Cro Cop and Rampage Jackson return as UFC bring on questionable nostalgia

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    MMA fighter Rampage Jackson fighting in the UFC again (Image: supplied)

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    Don’t worry, your RSS reader isn’t feeding you stories from 2007. Quinton ‘Rampage’ Jackson and Mirko ‘Cro Cop’ Filipović have indeed re-signed with the Ultimate Fighting Championship.

    With both men and clearly well into the twilight of their careers and at various times, flirting with retirement, the obvious question is why?

    Money, legacy, the undying desire to prove their mettle – there are many reasons for fighters to continue fighting past their athletic prime.

    Whether or not they actually should be fighting is another matter as both men have seen their skills and physical attributes regress from their glory years, resulting in some disturbing losses.

    Cro Cop, at 40-years-old, lacks the speed that once made him the most feared striker in MMA. This deficiency has meant the timing and set-ups he has spent a life-time honing are now slightly off and the darting footwork he used to corner and KO opponents in the ring has been replaced by a plodding, fruitless chase in circles around the cage.

    He has cited injuries for the trio of KO losses he ended his last UFC tenure with, but if Cro Cop is still not up to speed then we are unfortunately likely to see more knock-outs for the Croatian.

    At 36-years-old, Rampage’s once-feared slams are long gone, the dynamic ground and pound that saw him through his best years has vanished and we are left with an over-reliance on power and a shadow of his cover-and-counter boxing game. But Rampage, unlike Cro Cop, has not paid a particularly high price for his losses – there has been some lopsided losses seemingly caused by waning motivation, but no string of troubling knock-outs. A general feeling of apathy for the fight game is reversible but brain injury is not.

    Pointing out these flaws is not to discount these legends entirely. If there is any lesson to be learned from the stunning career resurgence of the 40-year-old Mark Hunt, it is that you can’t count a veteran fighter out if they are able to draw upon their fight IQ and adapt their game to their age.

    For the UFC, their reason for bring back the veterans is to secure their status as a monopoly.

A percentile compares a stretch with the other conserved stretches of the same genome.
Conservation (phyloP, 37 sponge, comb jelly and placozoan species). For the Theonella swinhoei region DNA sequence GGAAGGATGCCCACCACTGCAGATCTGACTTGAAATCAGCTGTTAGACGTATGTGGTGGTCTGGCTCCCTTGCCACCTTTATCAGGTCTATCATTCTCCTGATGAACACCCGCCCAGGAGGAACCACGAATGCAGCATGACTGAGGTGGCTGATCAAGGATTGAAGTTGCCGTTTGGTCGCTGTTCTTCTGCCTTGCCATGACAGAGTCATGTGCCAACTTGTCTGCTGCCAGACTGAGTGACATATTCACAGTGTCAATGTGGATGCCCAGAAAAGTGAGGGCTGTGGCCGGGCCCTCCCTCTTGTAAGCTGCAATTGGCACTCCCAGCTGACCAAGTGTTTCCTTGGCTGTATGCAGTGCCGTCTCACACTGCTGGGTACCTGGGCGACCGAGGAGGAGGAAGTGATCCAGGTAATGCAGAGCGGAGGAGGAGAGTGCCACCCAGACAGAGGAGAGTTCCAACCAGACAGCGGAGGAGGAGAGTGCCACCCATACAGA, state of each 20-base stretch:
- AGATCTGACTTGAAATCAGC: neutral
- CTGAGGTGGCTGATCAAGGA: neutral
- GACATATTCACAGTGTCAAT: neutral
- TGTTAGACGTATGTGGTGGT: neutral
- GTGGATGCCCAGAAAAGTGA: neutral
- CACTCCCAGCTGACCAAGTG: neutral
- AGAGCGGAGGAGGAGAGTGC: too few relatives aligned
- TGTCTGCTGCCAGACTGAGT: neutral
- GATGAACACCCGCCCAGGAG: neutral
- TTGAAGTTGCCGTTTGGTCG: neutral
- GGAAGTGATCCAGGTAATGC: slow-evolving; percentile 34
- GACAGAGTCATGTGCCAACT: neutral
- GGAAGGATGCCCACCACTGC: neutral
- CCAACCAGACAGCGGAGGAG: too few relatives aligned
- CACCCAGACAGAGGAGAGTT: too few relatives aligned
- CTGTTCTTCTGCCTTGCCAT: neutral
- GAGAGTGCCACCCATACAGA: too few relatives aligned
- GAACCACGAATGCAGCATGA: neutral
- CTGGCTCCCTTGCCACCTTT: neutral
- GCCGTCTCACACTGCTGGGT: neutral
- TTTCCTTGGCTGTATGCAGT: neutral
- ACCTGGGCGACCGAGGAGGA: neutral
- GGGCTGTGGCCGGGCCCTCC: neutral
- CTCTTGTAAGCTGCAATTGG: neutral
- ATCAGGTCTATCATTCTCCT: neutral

Since UFC parent company Zuffa purchased rival MMRA promotion Strikeforce in 2011 and subsequently shuttered it in 2013, the Ultimate Fighting Championships has been the only name in the MMA game.

    Although they have promoted some memorable bouts for hardcore fans, the gap between current second-tier promotions Bellator and World Series of Fighting and the market leader UFC is enormous. Until recently, UFC brass had no reason for concern regarding the potential of rival promotions.

    That was until Strikeforce founder and former CEO Scott Coker took the reigns of Bellator and effectively used former UFC stars Tito Ortiz and Stephan Bonner to build record ratings for the promotion.

    UFC president Dana White initially gave his blessing for UFC Hall of Famer Stephan Bonner to leave his UFC contract to go and “beat the s–t” out of White’s long-term nemesis Ortiz, but he wouldn’t have anticipated Coker following up that successful event by dropping names like Cro Cop and all-time great Fedor Emelianenko. The name dropping ended up leading nowhere but it would have given the UFC a scare. Signing Filipović out from under Bellator indicates that we won’t see any more endorsements from White and that he is attempting to nip that momentum in the bud.

    To be clear, the risk represented by Bellator’s momentum is not that they are going to make a challenge for the UFC’s overall position in the market. The risk is that if Scott Coker can continue to increase ratings, his ability to pay fighters will also increase. That will cost the UFC dearly.

    If more prospects are enticed to build their careers in Bellator, the UFC will need to engage in bidding wars or otherwise outlay an outrageous sum of money to bring them over later, as they did with ex-Bellator fighters Hector Lombard and Eddie Alvarez. You can bet that Dana White doesn’t want either of those things happening.